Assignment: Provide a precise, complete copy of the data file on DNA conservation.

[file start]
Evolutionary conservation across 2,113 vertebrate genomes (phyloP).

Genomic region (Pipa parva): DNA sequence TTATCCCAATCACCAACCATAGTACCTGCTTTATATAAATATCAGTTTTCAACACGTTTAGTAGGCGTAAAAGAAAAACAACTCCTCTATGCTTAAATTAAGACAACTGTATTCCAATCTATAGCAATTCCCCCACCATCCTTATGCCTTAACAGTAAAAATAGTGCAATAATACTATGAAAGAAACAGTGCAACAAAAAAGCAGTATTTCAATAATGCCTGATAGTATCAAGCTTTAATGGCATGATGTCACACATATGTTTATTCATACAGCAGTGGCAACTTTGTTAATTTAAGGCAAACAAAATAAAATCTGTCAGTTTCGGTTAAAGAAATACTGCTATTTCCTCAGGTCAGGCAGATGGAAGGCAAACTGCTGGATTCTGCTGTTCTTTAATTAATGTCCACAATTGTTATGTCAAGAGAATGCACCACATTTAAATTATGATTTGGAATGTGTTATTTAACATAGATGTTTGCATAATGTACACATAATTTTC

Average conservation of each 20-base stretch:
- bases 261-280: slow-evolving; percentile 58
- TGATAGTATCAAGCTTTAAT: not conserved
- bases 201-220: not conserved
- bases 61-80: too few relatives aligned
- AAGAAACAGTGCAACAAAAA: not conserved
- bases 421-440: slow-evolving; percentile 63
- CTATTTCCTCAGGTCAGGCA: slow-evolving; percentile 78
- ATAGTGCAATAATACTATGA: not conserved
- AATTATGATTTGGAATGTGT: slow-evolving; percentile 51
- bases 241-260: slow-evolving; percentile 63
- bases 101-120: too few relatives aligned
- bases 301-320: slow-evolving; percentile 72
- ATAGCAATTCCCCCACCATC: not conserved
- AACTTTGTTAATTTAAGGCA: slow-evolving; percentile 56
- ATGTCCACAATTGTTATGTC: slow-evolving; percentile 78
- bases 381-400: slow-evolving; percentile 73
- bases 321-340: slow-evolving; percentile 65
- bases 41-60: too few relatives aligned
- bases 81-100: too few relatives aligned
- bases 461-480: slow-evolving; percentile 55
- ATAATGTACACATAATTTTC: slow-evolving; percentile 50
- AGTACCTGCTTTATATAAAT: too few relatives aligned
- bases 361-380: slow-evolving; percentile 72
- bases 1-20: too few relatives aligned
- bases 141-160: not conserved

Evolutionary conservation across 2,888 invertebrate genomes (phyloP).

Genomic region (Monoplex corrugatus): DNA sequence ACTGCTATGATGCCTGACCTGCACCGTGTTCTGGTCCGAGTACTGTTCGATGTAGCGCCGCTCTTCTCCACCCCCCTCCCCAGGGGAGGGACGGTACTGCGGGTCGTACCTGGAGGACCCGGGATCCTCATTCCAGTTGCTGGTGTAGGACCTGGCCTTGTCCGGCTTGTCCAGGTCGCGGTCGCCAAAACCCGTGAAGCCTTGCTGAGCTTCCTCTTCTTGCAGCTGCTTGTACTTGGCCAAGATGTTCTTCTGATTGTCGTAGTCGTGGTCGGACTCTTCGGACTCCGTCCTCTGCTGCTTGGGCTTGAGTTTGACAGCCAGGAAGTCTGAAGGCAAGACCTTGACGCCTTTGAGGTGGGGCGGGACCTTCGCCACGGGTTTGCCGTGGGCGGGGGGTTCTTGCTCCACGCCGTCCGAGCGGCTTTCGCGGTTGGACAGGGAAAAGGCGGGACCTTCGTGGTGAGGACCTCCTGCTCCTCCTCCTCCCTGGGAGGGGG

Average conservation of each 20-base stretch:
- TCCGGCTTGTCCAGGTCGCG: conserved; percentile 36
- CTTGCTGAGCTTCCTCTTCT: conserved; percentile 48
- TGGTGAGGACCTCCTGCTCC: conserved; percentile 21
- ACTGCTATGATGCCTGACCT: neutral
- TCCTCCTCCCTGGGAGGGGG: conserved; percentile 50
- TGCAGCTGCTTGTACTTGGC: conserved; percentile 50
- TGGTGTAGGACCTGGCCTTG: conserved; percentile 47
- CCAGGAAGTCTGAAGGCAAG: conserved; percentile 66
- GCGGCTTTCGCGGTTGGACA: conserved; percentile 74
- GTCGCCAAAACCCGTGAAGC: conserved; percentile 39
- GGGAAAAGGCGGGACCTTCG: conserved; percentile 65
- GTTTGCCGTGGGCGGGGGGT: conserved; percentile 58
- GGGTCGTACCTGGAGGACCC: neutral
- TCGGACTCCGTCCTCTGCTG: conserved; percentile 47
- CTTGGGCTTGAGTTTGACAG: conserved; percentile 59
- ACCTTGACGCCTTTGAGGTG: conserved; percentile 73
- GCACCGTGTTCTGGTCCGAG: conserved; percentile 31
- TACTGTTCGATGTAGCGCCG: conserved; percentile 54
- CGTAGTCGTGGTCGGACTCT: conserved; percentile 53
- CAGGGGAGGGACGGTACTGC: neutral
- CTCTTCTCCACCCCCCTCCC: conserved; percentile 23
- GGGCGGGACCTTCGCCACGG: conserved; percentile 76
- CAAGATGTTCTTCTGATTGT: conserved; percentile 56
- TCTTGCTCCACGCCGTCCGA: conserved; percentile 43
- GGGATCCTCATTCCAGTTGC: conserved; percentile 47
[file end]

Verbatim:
Evolutionary conservation across 2,113 vertebrate genomes (phyloP).

Genomic region (Pipa parva): DNA sequence TTATCCCAATCACCAACCATAGTACCTGCTTTATATAAATATCAGTTTTCAACACGTTTAGTAGGCGTAAAAGAAAAACAACTCCTCTATGCTTAAATTAAGACAACTGTATTCCAATCTATAGCAATTCCCCCACCATCCTTATGCCTTAACAGTAAAAATAGTGCAATAATACTATGAAAGAAACAGTGCAACAAAAAAGCAGTATTTCAATAATGCCTGATAGTATCAAGCTTTAATGGCATGATGTCACACATATGTTTATTCATACAGCAGTGGCAACTTTGTTAATTTAAGGCAAACAAAATAAAATCTGTCAGTTTCGGTTAAAGAAATACTGCTATTTCCTCAGGTCAGGCAGATGGAAGGCAAACTGCTGGATTCTGCTGTTCTTTAATTAATGTCCACAATTGTTATGTCAAGAGAATGCACCACATTTAAATTATGATTTGGAATGTGTTATTTAACATAGATGTTTGCATAATGTACACATAATTTTC

Average conservation of each 20-base stretch:
- bases 261-280: slow-evolving; percentile 58
- TGATAGTATCAAGCTTTAAT: not conserved
- bases 201-220: not conserved
- bases 61-80: too few relatives aligned
- AAGAAACAGTGCAACAAAAA: not conserved
- bases 421-440: slow-evolving; percentile 63
- CTATTTCCTCAGGTCAGGCA: slow-evolving; percentile 78
- ATAGTGCAATAATACTATGA: not conserved
- AATTATGATTTGGAATGTGT: slow-evolving; percentile 51
- bases 241-260: slow-evolving; percentile 63
- bases 101-120: too few relatives aligned
- bases 301-320: slow-evolving; percentile 72
- ATAGCAATTCCCCCACCATC: not conserved
- AACTTTGTTAATTTAAGGCA: slow-evolving; percentile 56
- ATGTCCACAATTGTTATGTC: slow-evolving; percentile 78
- bases 381-400: slow-evolving; percentile 73
- bases 321-340: slow-evolving; percentile 65
- bases 41-60: too few relatives aligned
- bases 81-100: too few relatives aligned
- bases 461-480: slow-evolving; percentile 55
- ATAATGTACACATAATTTTC: slow-evolving; percentile 50
- AGTACCTGCTTTATATAAAT: too few relatives aligned
- bases 361-380: slow-evolving; percentile 72
- bases 1-20: too few relatives aligned
- bases 141-160: not conserved

Evolutionary conservation across 2,888 invertebrate genomes (phyloP).

Genomic region (Monoplex corrugatus): DNA sequence ACTGCTATGATGCCTGACCTGCACCGTGTTCTGGTCCGAGTACTGTTCGATGTAGCGCCGCTCTTCTCCACCCCCCTCCCCAGGGGAGGGACGGTACTGCGGGTCGTACCTGGAGGACCCGGGATCCTCATTCCAGTTGCTGGTGTAGGACCTGGCCTTGTCCGGCTTGTCCAGGTCGCGGTCGCCAAAACCCGTGAAGCCTTGCTGAGCTTCCTCTTCTTGCAGCTGCTTGTACTTGGCCAAGATGTTCTTCTGATTGTCGTAGTCGTGGTCGGACTCTTCGGACTCCGTCCTCTGCTGCTTGGGCTTGAGTTTGACAGCCAGGAAGTCTGAAGGCAAGACCTTGACGCCTTTGAGGTGGGGCGGGACCTTCGCCACGGGTTTGCCGTGGGCGGGGGGTTCTTGCTCCACGCCGTCCGAGCGGCTTTCGCGGTTGGACAGGGAAAAGGCGGGACCTTCGTGGTGAGGACCTCCTGCTCCTCCTCCTCCCTGGGAGGGGG

Average conservation of each 20-base stretch:
- TCCGGCTTGTCCAGGTCGCG: conserved; percentile 36
- CTTGCTGAGCTTCCTCTTCT: conserved; percentile 48
- TGGTGAGGACCTCCTGCTCC: conserved; percentile 21
- ACTGCTATGATGCCTGACCT: neutral
- TCCTCCTCCCTGGGAGGGGG: conserved; percentile 50
- TGCAGCTGCTTGTACTTGGC: conserved; percentile 50
- TGGTGTAGGACCTGGCCTTG: conserved; percentile 47
- CCAGGAAGTCTGAAGGCAAG: conserved; percentile 66
- GCGGCTTTCGCGGTTGGACA: conserved; percentile 74
- GTCGCCAAAACCCGTGAAGC: conserved; percentile 39
- GGGAAAAGGCGGGACCTTCG: conserved; percentile 65
- GTTTGCCGTGGGCGGGGGGT: conserved; percentile 58
- GGGTCGTACCTGGAGGACCC: neutral
- TCGGACTCCGTCCTCTGCTG: conserved; percentile 47
- CTTGGGCTTGAGTTTGACAG: conserved; percentile 59
- ACCTTGACGCCTTTGAGGTG: conserved; percentile 73
- GCACCGTGTTCTGGTCCGAG: conserved; percentile 31
- TACTGTTCGATGTAGCGCCG: conserved; percentile 54
- CGTAGTCGTGGTCGGACTCT: conserved; percentile 53
- CAGGGGAGGGACGGTACTGC: neutral
- CTCTTCTCCACCCCCCTCCC: conserved; percentile 23
- GGGCGGGACCTTCGCCACGG: conserved; percentile 76
- CAAGATGTTCTTCTGATTGT: conserved; percentile 56
- TCTTGCTCCACGCCGTCCGA: conserved; percentile 43
- GGGATCCTCATTCCAGTTGC: conserved; percentile 47